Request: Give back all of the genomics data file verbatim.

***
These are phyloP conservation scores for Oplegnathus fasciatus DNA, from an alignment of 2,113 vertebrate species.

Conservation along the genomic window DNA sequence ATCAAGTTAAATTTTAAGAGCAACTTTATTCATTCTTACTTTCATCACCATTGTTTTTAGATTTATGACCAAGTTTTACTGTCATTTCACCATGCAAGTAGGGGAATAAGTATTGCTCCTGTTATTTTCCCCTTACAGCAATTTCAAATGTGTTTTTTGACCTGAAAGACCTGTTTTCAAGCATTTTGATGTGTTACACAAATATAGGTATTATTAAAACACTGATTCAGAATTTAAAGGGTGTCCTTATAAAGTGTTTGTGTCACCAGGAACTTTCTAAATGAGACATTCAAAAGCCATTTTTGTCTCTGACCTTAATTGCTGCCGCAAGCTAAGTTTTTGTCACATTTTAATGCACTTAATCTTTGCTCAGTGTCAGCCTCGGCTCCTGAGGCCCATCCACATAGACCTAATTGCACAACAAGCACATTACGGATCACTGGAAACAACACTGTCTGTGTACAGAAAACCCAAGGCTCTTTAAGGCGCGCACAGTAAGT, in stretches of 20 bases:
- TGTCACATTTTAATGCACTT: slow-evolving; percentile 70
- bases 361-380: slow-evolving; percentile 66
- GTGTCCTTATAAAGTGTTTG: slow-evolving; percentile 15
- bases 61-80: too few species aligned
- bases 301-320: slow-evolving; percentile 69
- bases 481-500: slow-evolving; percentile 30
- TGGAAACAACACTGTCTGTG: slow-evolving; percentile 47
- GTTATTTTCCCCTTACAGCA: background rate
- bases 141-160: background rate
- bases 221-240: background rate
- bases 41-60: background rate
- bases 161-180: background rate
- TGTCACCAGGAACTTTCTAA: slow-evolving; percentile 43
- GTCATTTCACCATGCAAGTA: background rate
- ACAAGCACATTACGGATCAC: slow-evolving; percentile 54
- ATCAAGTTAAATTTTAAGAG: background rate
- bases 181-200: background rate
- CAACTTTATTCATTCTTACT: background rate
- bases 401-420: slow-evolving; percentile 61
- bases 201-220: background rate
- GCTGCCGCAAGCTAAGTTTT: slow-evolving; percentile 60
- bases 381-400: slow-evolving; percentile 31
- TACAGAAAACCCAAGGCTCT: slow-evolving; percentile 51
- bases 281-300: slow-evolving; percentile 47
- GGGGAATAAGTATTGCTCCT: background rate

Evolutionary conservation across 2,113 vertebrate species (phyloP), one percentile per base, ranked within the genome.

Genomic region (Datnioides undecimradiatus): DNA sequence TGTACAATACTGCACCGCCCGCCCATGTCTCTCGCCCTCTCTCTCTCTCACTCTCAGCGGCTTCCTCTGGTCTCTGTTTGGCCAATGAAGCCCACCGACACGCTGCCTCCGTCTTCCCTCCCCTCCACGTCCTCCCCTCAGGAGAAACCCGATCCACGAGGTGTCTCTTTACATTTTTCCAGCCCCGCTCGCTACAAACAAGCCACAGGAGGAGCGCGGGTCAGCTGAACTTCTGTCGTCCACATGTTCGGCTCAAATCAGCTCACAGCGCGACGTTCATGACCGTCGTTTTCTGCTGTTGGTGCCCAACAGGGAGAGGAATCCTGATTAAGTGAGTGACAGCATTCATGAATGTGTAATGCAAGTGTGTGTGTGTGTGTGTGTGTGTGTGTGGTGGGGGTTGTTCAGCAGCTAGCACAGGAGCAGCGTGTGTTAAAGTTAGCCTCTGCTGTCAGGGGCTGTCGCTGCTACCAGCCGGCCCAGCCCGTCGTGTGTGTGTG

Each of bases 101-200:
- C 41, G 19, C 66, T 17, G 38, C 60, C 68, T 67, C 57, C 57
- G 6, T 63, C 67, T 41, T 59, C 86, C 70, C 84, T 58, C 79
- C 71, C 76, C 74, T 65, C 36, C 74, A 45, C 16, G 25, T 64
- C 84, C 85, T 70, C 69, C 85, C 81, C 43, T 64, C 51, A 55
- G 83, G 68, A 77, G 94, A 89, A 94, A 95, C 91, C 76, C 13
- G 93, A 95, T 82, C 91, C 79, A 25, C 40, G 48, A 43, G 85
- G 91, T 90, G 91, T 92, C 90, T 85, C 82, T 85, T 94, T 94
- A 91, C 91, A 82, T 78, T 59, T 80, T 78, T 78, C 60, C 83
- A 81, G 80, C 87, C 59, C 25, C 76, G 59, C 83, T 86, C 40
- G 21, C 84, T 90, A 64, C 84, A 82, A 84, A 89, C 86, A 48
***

These are phyloP conservation scores for Oplegnathus fasciatus DNA, from an alignment of 2,113 vertebrate species.

Conservation along the genomic window DNA sequence ATCAAGTTAAATTTTAAGAGCAACTTTATTCATTCTTACTTTCATCACCATTGTTTTTAGATTTATGACCAAGTTTTACTGTCATTTCACCATGCAAGTAGGGGAATAAGTATTGCTCCTGTTATTTTCCCCTTACAGCAATTTCAAATGTGTTTTTTGACCTGAAAGACCTGTTTTCAAGCATTTTGATGTGTTACACAAATATAGGTATTATTAAAACACTGATTCAGAATTTAAAGGGTGTCCTTATAAAGTGTTTGTGTCACCAGGAACTTTCTAAATGAGACATTCAAAAGCCATTTTTGTCTCTGACCTTAATTGCTGCCGCAAGCTAAGTTTTTGTCACATTTTAATGCACTTAATCTTTGCTCAGTGTCAGCCTCGGCTCCTGAGGCCCATCCACATAGACCTAATTGCACAACAAGCACATTACGGATCACTGGAAACAACACTGTCTGTGTACAGAAAACCCAAGGCTCTTTAAGGCGCGCACAGTAAGT, in stretches of 20 bases:
- TGTCACATTTTAATGCACTT: slow-evolving; percentile 70
- bases 361-380: slow-evolving; percentile 66
- GTGTCCTTATAAAGTGTTTG: slow-evolving; percentile 15
- bases 61-80: too few species aligned
- bases 301-320: slow-evolving; percentile 69
- bases 481-500: slow-evolving; percentile 30
- TGGAAACAACACTGTCTGTG: slow-evolving; percentile 47
- GTTATTTTCCCCTTACAGCA: background rate
- bases 141-160: background rate
- bases 221-240: background rate
- bases 41-60: background rate
- bases 161-180: background rate
- TGTCACCAGGAACTTTCTAA: slow-evolving; percentile 43
- GTCATTTCACCATGCAAGTA: background rate
- ACAAGCACATTACGGATCAC: slow-evolving; percentile 54
- ATCAAGTTAAATTTTAAGAG: background rate
- bases 181-200: background rate
- CAACTTTATTCATTCTTACT: background rate
- bases 401-420: slow-evolving; percentile 61
- bases 201-220: background rate
- GCTGCCGCAAGCTAAGTTTT: slow-evolving; percentile 60
- bases 381-400: slow-evolving; percentile 31
- TACAGAAAACCCAAGGCTCT: slow-evolving; percentile 51
- bases 281-300: slow-evolving; percentile 47
- GGGGAATAAGTATTGCTCCT: background rate

Evolutionary conservation across 2,113 vertebrate species (phyloP), one percentile per base, ranked within the genome.

Genomic region (Datnioides undecimradiatus): DNA sequence TGTACAATACTGCACCGCCCGCCCATGTCTCTCGCCCTCTCTCTCTCTCACTCTCAGCGGCTTCCTCTGGTCTCTGTTTGGCCAATGAAGCCCACCGACACGCTGCCTCCGTCTTCCCTCCCCTCCACGTCCTCCCCTCAGGAGAAACCCGATCCACGAGGTGTCTCTTTACATTTTTCCAGCCCCGCTCGCTACAAACAAGCCACAGGAGGAGCGCGGGTCAGCTGAACTTCTGTCGTCCACATGTTCGGCTCAAATCAGCTCACAGCGCGACGTTCATGACCGTCGTTTTCTGCTGTTGGTGCCCAACAGGGAGAGGAATCCTGATTAAGTGAGTGACAGCATTCATGAATGTGTAATGCAAGTGTGTGTGTGTGTGTGTGTGTGTGTGTGGTGGGGGTTGTTCAGCAGCTAGCACAGGAGCAGCGTGTGTTAAAGTTAGCCTCTGCTGTCAGGGGCTGTCGCTGCTACCAGCCGGCCCAGCCCGTCGTGTGTGTGTG

Each of bases 101-200:
- C 41, G 19, C 66, T 17, G 38, C 60, C 68, T 67, C 57, C 57
- G 6, T 63, C 67, T 41, T 59, C 86, C 70, C 84, T 58, C 79
- C 71, C 76, C 74, T 65, C 36, C 74, A 45, C 16, G 25, T 64
- C 84, C 85, T 70, C 69, C 85, C 81, C 43, T 64, C 51, A 55
- G 83, G 68, A 77, G 94, A 89, A 94, A 95, C 91, C 76, C 13
- G 93, A 95, T 82, C 91, C 79, A 25, C 40, G 48, A 43, G 85
- G 91, T 90, G 91, T 92, C 90, T 85, C 82, T 85, T 94, T 94
- A 91, C 91, A 82, T 78, T 59, T 80, T 78, T 78, C 60, C 83
- A 81, G 80, C 87, C 59, C 25, C 76, G 59, C 83, T 86, C 40
- G 21, C 84, T 90, A 64, C 84, A 82, A 84, A 89, C 86, A 48